Medical Conditions

Find information here on medical conditions that Great Danes could suffer from, written by specialists in each field of study.

Bloat (GDV)

The following advice is a guideline and may not apply to your circumstances. Always consult a Vet where possible.

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‘Bloat’ or gastric dilatation is when the stomach fills up with gas like a balloon. GDV is life threatening because it prevents blood in the veins returning to the heart and causes the stomach wall to die – these result in shock and death if something is not done quickly. Great Danes are one of several deep chested breeds that are predisposed to torsion.

Death is almost certain unless the owners recognise the symptoms and rush the dog to the Vet immediately!

If you notice any of the following signs...

  • Your dog retches from the throat but nothing is produced other than small amounts of frothy mucus.
  • Your dog tries to defecate unsuccessfully.
  • Your dog adopts the ‘Sphinx’ position, (arches his back).
  • Your dog’s stomach goes hard and/or swells up like a balloon and is taut as a drum-skin.
  • Trying to bite, or worry the abdomen.
  • Your dog is extremely unsettled.

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Contact your Vet immediately.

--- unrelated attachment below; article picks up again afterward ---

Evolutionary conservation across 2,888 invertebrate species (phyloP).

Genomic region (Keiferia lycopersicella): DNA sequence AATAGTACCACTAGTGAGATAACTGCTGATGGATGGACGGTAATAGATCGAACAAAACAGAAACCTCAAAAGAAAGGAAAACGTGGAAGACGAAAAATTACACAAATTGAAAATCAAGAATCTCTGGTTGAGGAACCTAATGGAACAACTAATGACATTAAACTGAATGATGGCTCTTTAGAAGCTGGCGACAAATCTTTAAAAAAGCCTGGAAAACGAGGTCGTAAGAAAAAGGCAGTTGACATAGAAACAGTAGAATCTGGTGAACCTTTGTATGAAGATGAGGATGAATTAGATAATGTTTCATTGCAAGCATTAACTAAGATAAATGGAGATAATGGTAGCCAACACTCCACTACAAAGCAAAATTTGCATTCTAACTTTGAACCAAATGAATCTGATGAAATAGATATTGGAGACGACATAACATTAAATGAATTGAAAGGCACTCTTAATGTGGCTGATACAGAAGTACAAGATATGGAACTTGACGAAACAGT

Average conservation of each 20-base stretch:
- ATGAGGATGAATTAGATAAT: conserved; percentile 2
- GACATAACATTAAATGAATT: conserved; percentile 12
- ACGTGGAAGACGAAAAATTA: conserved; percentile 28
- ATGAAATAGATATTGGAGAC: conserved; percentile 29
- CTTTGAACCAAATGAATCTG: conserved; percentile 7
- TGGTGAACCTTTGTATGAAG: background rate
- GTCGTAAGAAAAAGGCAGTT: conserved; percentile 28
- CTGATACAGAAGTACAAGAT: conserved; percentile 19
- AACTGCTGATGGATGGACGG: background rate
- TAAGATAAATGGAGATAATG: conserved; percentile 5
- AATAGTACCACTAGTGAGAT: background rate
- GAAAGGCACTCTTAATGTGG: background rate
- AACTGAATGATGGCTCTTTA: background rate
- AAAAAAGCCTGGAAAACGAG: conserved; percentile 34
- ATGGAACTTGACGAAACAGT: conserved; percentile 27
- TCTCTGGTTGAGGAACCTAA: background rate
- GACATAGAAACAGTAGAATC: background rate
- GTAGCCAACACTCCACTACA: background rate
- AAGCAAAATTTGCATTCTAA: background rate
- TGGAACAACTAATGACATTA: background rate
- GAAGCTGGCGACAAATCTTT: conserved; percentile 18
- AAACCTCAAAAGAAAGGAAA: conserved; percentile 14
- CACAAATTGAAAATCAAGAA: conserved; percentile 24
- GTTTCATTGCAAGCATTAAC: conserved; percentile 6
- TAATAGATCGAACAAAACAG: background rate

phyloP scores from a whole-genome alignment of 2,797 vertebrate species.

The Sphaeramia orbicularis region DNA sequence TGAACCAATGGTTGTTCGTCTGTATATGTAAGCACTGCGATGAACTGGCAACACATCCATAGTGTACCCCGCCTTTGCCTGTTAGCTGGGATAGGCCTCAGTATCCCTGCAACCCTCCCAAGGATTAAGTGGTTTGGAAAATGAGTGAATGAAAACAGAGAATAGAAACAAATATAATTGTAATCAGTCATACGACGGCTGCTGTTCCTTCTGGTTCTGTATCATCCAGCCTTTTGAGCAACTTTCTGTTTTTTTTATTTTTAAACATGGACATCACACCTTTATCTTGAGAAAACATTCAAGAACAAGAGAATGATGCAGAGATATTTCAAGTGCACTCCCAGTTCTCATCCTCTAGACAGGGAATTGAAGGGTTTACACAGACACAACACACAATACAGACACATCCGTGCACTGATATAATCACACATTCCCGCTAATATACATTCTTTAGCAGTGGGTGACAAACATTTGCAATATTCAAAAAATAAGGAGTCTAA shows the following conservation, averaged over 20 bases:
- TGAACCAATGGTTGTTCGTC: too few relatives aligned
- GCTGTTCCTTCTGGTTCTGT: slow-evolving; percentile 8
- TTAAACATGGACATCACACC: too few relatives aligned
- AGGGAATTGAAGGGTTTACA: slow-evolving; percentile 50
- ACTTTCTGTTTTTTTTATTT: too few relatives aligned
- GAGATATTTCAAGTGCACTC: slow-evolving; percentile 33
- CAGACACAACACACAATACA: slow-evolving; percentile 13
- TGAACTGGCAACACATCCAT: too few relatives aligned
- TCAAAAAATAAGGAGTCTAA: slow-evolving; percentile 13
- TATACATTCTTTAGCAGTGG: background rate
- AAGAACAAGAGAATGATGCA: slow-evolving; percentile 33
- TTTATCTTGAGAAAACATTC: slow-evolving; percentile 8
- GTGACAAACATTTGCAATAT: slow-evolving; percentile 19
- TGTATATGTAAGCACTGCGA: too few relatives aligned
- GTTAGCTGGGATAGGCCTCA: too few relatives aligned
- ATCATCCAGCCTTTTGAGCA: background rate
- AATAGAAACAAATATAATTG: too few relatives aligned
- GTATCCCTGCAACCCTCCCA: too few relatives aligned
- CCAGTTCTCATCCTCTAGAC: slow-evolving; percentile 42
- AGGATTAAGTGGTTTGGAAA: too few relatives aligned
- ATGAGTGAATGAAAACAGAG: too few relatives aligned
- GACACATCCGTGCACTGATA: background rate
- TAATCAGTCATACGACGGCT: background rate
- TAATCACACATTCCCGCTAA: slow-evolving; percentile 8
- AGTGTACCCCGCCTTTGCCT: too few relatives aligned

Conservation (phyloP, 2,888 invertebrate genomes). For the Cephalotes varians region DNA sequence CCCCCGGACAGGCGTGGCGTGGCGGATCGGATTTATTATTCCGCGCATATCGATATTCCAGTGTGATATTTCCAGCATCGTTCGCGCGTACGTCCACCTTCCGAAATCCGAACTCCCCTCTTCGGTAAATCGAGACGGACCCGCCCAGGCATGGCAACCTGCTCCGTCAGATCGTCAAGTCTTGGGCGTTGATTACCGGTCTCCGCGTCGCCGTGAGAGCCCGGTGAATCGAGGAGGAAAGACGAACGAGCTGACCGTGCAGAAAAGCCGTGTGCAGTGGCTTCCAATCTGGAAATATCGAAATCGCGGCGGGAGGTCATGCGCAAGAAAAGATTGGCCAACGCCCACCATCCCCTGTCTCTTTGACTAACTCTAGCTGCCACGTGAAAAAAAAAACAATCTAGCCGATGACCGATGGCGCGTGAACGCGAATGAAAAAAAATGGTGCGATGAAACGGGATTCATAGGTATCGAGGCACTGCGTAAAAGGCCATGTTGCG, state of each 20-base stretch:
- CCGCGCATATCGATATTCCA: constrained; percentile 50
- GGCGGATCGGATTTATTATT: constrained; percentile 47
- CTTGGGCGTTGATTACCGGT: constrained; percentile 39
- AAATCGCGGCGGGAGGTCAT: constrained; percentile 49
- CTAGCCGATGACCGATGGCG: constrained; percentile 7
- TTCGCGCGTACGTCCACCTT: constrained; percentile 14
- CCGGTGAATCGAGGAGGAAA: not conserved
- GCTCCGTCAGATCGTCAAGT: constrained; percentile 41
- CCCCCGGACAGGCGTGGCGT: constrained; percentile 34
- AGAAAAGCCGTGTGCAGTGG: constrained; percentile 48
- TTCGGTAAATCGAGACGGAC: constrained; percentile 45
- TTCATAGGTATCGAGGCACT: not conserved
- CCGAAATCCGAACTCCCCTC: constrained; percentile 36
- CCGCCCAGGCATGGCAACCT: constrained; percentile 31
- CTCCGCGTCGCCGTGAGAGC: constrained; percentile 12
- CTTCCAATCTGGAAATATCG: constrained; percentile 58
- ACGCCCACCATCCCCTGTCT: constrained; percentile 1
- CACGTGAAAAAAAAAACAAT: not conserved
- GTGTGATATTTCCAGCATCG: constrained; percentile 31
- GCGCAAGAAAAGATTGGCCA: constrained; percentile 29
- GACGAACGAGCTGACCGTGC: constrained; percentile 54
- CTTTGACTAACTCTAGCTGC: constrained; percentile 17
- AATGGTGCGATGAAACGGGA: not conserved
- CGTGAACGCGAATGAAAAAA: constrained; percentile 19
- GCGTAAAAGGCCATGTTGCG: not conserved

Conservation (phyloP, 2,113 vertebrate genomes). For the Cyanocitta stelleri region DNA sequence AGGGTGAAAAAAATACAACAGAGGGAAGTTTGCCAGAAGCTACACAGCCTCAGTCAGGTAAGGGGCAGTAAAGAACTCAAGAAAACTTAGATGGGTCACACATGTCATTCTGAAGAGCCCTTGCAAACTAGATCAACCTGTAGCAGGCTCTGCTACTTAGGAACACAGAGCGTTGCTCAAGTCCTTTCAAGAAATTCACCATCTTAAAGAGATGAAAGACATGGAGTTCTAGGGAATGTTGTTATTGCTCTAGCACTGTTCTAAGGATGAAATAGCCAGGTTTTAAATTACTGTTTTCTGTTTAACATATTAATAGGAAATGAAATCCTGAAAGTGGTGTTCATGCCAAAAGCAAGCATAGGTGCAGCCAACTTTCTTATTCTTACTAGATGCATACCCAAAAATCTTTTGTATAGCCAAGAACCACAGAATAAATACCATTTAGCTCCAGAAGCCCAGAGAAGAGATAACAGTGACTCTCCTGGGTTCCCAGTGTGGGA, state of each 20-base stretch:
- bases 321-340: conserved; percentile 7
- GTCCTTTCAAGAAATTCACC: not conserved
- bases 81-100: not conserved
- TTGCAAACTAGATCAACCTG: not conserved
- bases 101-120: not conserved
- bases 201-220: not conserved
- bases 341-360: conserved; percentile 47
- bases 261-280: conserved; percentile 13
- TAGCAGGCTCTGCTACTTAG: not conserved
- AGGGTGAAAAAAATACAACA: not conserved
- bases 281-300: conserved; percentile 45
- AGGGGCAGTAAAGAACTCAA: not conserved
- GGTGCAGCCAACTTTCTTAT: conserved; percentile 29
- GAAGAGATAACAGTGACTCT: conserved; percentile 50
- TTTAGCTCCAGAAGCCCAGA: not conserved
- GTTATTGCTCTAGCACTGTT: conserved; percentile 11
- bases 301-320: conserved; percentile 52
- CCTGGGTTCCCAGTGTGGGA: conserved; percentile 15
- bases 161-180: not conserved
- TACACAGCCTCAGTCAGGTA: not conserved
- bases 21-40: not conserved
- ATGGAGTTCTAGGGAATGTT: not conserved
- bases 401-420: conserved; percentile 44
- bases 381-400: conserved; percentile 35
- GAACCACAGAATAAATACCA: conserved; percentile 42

Bloat is a true emergency – be prepared to drive to the Veterinary surgery straight away!

The chance of survival decreases alarmingly if you delay getting the dog to surgery more than 60 – 90 minutes after the first signs. 

So, whether you are about to catch a plane, serve a meal or go to bed…   


Instead take your dog immediately to the Vet. It will relieve great pain and could save your dog’s life.

Dilated Cardiomyopathy (DCM)

Dilated cardiomyopathy (DCM) is a disease of the heart muscle. It affects humans, dogs, cats, cows, and other species. In dogs, it is known to occur in several pedigree dog breeds with more frequency than others. Predisposed breeds include the Great Dane, Dobermann, Newfoundland, and Irish Wolfhound. In these breeds, DCM can be inherited in family lines.

What is DCM?

As the name suggests, DCM results in thinning of the heart muscle, with gradual dilatation and rounding of the heart chambers. This means that the heart is unable to pump efficiently and so the dog starts to show signs of heart failure. 

The heart is a muscular pump, made up of four chambers. The two atria, or receiving chambers, receive blood from the body (right side of the heart) or the lungs (left side of the heart). The blood moves during one heartbeat from the atria into the ventricles, or pumping chambers. One-way valves between the atria and the ventricles stop blood from leaking back in the wrong direction (i.e. from ventricles to atria). It is especially important for heart function that the muscular walls of the heart, the electrical activity of the heart and the valves within the heart are working properly.

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If your animal may be, or is suffering from Epilepsy, and you need help and advice.

Useful contact for Canine Epilepsy

  • The Phyllis Croft Foundation for Canine Epilipsy (Registered Charity no. 1075076). Was founded to bring comfort, support and information to the owners of epileptic dogs. The Trustees are dog lovers helping others to keep their epileptic dogs into old age. 
  • PCFCE Helpline: 01277 630145 – Margaret James (Secretary)

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